REVIEW: Banana Fish (Episode 16)

Episode 16: Lo, the Poor Peacock | 哀しみの孔雀

After a brief foray into science fiction, Banana Fish is back to what it’s best at: setting Ash loose in dungeons so he can kick ass, smash the patriarchy, and make everyone else look utterly incompetent in the process.

That feeling when your friends claim “cool doctor” and “corpse-in-a-gurney” and so the only costume left is sexy nurse

Ash has escaped his cell, but still needs to navigate the labyrinthine basement science dungeon of the National Mental Health Institute. Don’t worry. He’s got a gun, so literally nothing in this world could possibly stop him. But he decides to take the stealth route instead of ambush, so shimmies his way through vents and elevator shafts. He picks up more loot along the way: old Professor Dawson, who’s been jacked up with Banana Fish 2.0 Chill Edition. Dawson may not be much of a scientist anymore, but will nonetheless provide crucial evidence for a staggering hypothesis: the White House fucked with the wrong teenager.

The demoted Dino Golzine watches the Great Escape from the bleachers, behind his mafia replacement Baron and “But I’m only a scientist” Dr. Mannerheim. Dino smirks as Dr. Mannerheim stammers orders to his security team to recapture Ash while Baron pretends to help. For a change, it’s not Dino on the receiving end of Ash’s antics, and he’s pleased as punch to watch Ash bulldoze through their state-of-the-art security, dropping bodies left and right as he does. As he does, Baron’s tone changes from “dude, just capture the kid” to “Oh God, kill it with fire!” pretty quickly.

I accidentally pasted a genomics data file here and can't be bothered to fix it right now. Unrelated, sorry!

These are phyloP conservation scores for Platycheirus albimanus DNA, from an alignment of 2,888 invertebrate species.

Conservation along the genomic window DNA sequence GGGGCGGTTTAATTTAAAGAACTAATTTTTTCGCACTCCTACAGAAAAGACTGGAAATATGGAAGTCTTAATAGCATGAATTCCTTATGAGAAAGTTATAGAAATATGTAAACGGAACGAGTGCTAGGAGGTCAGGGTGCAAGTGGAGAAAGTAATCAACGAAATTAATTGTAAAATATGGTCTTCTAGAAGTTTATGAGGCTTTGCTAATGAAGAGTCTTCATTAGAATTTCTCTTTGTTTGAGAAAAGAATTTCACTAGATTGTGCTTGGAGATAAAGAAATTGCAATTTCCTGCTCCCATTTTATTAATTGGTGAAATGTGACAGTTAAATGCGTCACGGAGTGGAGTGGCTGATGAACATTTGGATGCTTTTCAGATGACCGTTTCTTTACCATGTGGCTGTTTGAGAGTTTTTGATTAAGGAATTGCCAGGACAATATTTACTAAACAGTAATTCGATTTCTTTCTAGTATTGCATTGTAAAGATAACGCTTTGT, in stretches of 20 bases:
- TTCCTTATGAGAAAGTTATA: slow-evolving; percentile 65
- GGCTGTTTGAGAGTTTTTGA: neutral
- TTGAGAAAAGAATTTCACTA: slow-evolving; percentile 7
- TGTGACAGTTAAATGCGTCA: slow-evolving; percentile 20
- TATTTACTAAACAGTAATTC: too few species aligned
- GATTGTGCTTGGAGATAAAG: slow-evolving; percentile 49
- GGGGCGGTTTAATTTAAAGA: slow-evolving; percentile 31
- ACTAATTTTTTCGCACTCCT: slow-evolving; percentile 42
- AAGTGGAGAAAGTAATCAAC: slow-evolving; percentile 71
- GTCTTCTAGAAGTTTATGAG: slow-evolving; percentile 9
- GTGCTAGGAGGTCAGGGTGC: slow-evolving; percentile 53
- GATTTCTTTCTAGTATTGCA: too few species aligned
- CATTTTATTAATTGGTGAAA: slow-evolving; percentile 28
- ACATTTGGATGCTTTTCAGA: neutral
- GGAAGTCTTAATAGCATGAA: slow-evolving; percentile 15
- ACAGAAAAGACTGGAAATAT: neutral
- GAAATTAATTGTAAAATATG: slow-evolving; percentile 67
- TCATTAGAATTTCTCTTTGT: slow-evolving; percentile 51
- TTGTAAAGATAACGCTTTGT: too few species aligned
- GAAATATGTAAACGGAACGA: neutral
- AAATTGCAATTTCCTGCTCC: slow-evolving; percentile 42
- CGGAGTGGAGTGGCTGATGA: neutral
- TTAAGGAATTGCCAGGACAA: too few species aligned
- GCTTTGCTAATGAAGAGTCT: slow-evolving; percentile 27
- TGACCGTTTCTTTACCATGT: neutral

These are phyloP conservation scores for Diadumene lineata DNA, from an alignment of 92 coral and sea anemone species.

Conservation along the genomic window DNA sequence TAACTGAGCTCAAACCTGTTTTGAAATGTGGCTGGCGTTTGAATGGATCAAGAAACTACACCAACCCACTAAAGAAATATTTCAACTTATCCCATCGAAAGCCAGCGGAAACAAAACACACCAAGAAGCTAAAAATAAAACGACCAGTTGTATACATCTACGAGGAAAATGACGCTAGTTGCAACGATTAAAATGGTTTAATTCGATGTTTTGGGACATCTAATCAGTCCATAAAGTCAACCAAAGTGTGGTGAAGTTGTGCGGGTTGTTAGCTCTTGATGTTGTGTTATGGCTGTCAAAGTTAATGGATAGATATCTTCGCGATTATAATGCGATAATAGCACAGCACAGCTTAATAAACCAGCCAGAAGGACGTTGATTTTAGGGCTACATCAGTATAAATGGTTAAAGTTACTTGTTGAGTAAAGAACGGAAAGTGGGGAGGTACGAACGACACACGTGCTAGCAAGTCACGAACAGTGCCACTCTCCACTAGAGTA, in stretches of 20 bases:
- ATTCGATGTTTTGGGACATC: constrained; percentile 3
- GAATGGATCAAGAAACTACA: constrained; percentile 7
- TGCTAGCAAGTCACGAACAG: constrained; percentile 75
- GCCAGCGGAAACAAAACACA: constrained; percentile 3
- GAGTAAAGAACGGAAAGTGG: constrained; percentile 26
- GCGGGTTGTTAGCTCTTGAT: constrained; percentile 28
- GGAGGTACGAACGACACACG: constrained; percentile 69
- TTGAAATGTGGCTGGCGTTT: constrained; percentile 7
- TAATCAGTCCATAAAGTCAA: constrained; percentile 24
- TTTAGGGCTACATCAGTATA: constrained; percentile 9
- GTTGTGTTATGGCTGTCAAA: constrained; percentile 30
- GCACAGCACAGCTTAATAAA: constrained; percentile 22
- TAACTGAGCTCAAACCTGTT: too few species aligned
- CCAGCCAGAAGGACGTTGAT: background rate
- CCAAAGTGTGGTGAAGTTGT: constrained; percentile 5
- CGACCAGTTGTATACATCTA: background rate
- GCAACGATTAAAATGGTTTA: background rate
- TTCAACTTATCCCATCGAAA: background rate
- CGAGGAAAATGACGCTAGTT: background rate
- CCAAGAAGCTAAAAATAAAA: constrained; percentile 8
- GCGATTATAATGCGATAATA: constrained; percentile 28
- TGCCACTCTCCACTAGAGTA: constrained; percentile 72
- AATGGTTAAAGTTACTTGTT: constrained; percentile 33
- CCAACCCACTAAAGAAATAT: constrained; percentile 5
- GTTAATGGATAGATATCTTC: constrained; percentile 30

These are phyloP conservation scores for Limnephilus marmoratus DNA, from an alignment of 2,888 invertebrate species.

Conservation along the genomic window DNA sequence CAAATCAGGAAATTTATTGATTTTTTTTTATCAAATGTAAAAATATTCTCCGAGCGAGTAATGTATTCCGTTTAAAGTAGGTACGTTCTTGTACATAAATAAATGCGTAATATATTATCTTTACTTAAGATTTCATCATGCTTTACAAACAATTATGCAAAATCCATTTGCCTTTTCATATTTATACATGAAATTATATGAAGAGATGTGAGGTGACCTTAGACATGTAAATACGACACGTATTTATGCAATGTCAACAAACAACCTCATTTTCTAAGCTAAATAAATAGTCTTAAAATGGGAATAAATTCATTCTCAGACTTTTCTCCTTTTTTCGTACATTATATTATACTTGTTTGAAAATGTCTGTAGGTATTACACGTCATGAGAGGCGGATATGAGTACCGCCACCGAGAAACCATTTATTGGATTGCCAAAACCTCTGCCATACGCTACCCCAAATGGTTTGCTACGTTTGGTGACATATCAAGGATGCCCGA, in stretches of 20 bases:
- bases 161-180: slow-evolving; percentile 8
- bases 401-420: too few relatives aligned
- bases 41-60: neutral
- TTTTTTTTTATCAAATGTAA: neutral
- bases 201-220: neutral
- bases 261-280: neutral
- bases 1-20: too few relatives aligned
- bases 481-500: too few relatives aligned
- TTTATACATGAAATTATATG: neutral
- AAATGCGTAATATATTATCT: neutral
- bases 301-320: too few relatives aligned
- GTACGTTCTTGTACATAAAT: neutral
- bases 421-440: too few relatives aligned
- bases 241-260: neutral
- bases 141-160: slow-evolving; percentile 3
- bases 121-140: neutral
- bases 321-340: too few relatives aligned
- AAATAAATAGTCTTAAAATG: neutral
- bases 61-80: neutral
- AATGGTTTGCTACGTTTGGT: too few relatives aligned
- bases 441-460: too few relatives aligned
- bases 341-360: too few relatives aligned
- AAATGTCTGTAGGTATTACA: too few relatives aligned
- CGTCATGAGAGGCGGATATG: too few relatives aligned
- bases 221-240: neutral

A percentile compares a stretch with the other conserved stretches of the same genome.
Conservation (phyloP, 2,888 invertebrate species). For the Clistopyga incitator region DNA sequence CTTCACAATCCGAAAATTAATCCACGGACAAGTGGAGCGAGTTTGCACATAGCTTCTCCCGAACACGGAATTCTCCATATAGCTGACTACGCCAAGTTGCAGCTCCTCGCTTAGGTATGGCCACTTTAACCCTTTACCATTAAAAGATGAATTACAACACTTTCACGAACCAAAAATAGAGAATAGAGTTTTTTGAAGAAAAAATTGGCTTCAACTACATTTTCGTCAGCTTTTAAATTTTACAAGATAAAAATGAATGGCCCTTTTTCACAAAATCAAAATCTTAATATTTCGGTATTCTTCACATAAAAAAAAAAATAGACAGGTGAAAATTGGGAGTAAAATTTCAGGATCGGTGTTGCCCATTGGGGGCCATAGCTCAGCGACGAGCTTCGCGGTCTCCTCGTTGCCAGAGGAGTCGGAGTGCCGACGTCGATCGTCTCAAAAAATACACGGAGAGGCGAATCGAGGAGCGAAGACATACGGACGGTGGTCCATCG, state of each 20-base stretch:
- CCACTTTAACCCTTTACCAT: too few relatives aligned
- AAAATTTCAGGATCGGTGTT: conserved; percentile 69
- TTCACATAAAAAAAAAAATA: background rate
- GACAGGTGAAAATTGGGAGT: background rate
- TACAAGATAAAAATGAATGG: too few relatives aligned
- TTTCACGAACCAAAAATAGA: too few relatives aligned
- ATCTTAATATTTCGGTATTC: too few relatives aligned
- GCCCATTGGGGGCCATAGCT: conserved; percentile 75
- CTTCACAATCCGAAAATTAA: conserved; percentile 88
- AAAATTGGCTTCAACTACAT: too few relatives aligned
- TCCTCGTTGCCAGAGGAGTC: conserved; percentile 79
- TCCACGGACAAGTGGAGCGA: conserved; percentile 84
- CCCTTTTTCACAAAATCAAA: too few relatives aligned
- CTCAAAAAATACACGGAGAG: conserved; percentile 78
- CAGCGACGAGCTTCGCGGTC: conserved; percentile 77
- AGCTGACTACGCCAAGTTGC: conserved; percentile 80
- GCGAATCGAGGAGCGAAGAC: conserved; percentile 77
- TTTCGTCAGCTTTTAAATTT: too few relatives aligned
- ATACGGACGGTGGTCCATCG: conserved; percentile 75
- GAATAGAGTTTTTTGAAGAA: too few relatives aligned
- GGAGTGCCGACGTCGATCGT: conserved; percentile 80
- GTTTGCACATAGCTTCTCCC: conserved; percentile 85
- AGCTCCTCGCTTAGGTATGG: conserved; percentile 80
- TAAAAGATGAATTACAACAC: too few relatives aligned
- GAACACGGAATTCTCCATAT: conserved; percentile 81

Dino brags so much about how he maxed out Ash’s stats and secretly seems so delighted whenever Ash cracks skulls and destroys shit, I’m not convinced Dino actually wants Ash dead.

Conveniently, Max and Shunichi are also in the building on a special public tour and secret mission to save Ash. Or not conveniently, because everything they do after infiltrating the staff-only section manages to make things tougher for Ash – causing elevator-shaking fistfights while Ash is hiding in the shaft, knocking a guard down the garbage chute that Ash is trying to climb up from which knocks him and Dawson back down to the massive dump pile, and finally, getting their asses captured. Thanks, dudes.

After expending most of his energy points in upper body strength and lugging around a nearly vegetative Professor Dawson, Ash climbs to freedom and into the outside yard of the facility – only to see Max and Shunichi getting marched back in at gunpoint. Ash is pretty damn close to saying fuck it and letting them fend for themselves, but like a nasty parasite, that thing called a conscience eats away at his insides and he breaks back into the building for the rescue.

Well, it’s the thought that counts.

Reunited, they need to escape again. This, naturally, involves Ash cross-dressing like a nurse. (I’m assuming “nurse” and not doctor, because even though this anime is allegedly set in the year 2018, all the women wear little white dresses with little white hats instead of, you know, scrubs.) And naturally, Ash instantly gets perved on by a doctor. They yoink an ambulance and finally escape, with Dawson in hand. It’s finally at this point that Ash realizes something is amiss: we haven’t seen Eiji all damn episode. Shunichi and Max admit he’s been missing and they haven’t seen him in awhile.